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Book listed in reverse chronological order and not including edited books.
Property Testing is concerned with approximate decisions, where the
task is distinguishing between objects having a predetermined property
and objects that are ``far'' from having this property.
Typically, objects are modeled by functions,
and distance between functions is measured as the fraction
of the domain on which the functions differ.
We consider (randomized) algorithms that may query the function
at arguments of their choice,
and seek algorithms of very low complexity
(i.e., much lower than the size of the function's domain).
See also a collection of surveys and extended abstracts on property testing (edited in 2010). 
The focus of this book is on the PvsNP Question,
which is the most fundamental question of computer science,
and on the theory of NPcompleteness,
which is its most influential theoretical discovery.
The book also provides adequate preliminaries regarding
computational problems and computational models.
The PvsNP Question asks whether or not finding solutions
is harder than checking the correctness of solutions.
An alternative formulation asks whether or not discovering proofs
is harder than verifying their correctness.
Whilst the PvsNP Question remains unresolved,
the theory of NPcompleteness offers evidence
to the intractability of specific problems in NP
by showing that they are universal for the entire class.
The current textbook is a significant revision of Chapter 2 and Section 1.2 of the author's book Computational Complexity: A Conceptual Perspective.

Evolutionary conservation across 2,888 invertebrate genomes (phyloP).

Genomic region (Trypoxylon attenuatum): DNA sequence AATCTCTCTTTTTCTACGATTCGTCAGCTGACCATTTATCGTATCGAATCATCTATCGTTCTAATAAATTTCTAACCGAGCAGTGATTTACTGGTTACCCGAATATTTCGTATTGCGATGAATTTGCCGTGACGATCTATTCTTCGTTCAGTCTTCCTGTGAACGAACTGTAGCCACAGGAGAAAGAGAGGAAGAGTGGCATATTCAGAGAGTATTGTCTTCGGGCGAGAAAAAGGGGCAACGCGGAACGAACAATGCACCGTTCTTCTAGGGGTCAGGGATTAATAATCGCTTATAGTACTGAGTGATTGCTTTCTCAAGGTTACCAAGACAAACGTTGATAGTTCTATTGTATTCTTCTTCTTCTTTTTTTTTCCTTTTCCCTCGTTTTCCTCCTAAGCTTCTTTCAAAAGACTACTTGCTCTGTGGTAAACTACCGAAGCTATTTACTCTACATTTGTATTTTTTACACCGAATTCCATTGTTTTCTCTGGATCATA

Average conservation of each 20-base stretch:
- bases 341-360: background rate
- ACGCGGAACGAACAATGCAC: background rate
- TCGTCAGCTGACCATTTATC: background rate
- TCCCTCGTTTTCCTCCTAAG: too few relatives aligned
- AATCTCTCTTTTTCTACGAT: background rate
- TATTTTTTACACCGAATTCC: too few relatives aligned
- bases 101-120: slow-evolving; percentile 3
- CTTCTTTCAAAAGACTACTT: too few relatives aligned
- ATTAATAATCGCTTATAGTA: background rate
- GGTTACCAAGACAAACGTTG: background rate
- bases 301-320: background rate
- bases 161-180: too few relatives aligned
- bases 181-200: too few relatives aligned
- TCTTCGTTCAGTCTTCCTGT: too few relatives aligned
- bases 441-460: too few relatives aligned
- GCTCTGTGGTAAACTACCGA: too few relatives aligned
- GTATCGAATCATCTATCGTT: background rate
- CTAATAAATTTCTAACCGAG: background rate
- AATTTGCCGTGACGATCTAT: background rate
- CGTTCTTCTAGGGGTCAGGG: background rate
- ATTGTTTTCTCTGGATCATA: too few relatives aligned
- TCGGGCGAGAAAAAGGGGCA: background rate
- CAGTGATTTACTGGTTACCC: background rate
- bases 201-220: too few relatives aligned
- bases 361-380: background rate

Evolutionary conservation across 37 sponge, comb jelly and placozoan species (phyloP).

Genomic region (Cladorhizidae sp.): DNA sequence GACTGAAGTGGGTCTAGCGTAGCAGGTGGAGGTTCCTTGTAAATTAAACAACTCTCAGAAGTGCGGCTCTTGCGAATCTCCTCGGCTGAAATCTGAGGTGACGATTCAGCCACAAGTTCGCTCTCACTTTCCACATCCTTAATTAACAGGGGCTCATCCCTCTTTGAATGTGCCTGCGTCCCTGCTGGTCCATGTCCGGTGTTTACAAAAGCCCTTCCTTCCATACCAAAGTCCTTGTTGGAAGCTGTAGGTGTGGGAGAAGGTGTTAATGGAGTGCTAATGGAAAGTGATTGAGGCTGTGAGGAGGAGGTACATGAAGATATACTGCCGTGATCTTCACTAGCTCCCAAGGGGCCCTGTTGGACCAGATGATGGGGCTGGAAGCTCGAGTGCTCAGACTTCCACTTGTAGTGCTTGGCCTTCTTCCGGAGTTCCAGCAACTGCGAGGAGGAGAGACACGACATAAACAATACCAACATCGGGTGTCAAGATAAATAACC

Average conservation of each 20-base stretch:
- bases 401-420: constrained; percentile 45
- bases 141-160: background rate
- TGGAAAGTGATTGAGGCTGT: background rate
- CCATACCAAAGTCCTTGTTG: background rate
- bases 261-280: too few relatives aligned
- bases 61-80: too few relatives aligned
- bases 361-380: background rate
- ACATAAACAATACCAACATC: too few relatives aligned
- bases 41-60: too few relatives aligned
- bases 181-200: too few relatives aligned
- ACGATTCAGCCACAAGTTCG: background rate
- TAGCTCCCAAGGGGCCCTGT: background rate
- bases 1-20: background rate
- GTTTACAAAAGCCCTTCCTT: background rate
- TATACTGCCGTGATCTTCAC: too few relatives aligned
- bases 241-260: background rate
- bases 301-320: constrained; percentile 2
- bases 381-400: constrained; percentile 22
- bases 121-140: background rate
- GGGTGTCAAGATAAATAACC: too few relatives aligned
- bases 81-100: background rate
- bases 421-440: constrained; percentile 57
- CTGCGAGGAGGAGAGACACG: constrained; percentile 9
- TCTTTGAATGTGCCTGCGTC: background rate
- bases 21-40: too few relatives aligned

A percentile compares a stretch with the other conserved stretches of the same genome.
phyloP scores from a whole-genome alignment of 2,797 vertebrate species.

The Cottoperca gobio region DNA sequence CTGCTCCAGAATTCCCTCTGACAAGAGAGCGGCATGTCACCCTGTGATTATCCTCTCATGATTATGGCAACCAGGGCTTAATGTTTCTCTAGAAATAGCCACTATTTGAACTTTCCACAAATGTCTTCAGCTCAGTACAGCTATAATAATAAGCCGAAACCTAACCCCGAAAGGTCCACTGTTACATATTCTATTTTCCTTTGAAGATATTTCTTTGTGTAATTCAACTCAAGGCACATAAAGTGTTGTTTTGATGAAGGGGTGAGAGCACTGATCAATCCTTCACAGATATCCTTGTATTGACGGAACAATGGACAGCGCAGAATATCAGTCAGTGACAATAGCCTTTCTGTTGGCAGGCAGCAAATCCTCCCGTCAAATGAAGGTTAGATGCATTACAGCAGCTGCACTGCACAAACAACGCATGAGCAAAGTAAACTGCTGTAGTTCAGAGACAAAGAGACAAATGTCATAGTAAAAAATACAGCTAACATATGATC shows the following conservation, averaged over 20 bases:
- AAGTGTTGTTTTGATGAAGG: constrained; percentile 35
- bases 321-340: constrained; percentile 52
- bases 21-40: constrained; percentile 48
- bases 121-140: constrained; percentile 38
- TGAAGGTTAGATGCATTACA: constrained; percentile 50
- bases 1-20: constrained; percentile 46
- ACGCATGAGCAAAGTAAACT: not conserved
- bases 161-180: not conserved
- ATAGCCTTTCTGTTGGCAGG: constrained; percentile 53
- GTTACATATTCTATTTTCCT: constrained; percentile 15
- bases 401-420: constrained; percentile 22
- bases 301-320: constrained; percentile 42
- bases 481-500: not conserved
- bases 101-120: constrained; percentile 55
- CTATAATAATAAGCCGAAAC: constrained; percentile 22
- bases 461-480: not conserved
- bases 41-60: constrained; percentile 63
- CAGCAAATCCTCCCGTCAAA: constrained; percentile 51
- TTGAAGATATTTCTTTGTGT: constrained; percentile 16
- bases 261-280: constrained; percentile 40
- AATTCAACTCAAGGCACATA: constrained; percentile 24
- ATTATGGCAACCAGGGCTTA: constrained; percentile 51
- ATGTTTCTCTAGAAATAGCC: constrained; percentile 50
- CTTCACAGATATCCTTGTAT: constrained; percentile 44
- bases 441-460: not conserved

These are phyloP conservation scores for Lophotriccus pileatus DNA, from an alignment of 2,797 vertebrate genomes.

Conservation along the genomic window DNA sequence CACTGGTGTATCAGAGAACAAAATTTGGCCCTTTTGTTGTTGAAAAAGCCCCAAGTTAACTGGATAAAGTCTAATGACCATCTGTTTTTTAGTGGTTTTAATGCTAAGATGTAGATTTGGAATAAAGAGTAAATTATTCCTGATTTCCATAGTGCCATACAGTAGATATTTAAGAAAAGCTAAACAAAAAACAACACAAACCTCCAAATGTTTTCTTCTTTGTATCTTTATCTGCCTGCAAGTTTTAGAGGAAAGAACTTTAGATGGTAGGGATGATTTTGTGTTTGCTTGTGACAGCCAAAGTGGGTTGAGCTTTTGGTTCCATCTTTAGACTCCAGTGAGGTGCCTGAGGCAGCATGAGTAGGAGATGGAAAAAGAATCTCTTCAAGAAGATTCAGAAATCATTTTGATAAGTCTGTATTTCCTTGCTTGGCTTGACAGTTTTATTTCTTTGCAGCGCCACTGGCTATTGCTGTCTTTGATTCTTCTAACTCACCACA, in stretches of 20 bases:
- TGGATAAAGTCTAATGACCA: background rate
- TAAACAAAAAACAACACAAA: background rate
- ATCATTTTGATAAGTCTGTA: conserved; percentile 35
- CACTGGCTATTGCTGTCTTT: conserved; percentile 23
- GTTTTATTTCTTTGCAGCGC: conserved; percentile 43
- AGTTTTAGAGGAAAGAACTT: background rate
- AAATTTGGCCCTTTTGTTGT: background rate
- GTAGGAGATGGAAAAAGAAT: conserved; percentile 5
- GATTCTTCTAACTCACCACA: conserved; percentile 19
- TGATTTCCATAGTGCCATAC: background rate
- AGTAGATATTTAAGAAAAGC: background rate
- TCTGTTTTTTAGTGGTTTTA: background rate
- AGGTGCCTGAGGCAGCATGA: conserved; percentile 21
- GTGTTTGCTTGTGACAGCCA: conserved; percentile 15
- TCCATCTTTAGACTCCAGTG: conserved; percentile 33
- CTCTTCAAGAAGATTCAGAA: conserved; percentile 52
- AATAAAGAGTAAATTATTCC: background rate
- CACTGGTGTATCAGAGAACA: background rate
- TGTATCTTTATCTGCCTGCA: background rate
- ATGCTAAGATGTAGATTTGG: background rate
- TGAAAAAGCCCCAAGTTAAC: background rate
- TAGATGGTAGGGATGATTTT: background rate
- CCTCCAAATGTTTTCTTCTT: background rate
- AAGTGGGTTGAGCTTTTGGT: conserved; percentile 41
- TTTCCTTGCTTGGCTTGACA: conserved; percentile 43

Complexity Theory is a central field of the theoretical foundations
of Computer Science, which is concerned with the general study of
the intrinsic complexity of computational tasks.
This book offers a conceptual perspective on complexity theory.
It is intended to serve as an introduction to the field,
and can be used either as a textbook or for selfstudy.
The book is also useful to experts, since it provides
expositions of various subareas of complexity theory.
The exposition starts from the intuitive questions,
as embodied in the concepts studies in each subarea,
and discusses the importance of these questions,
definitional choices made in the actual formulation,
and the approaches and ideas hat underly the answers.
See also related texts on Computational Complexity (including surveys of the area). 

This twovolume work is aimed at presenting firm foundations for cryptography;
that is, presenting the paradigms, approaches and techniques
used to conceptualize, define and provide solutions
to natural ``security concerns''
as well as some of the fundamental results obtained using them.
The emphasis is on the clarification of fundamental concepts
and on demonstrating the feasibility of solving several central
cryptographic problems.
Volume 1 focuses on basic tools (OneWay Functions, Pseudorandomness and ZeroKnowledge), whereas Volume 2 focuses on basic applications (Encryption, Signatures and General Secure Protocols). See also related texts (including surveys of the area). 
The interplay between randomness and computation is one
of the most fascinating scientific phenomena uncovered in
the last couple of decades.
This interplay is at the heart of modern cryptography
and plays a fundamental role in complexity theory at large.
Specifically, the interplay of randomness and computation
is pivotal to several intriguing notions of probabilistic proof systems
and is the focal of the computational approach to randomness.
This book provides an introduction to these three,
somewhat interwoven domains
(i.e., cryptography, proofs and randomness).
See related texts on Foundations of Cryptography, Probabilistic Proof Systems, Pseudorandomness, and Computational Complexity (at large). 
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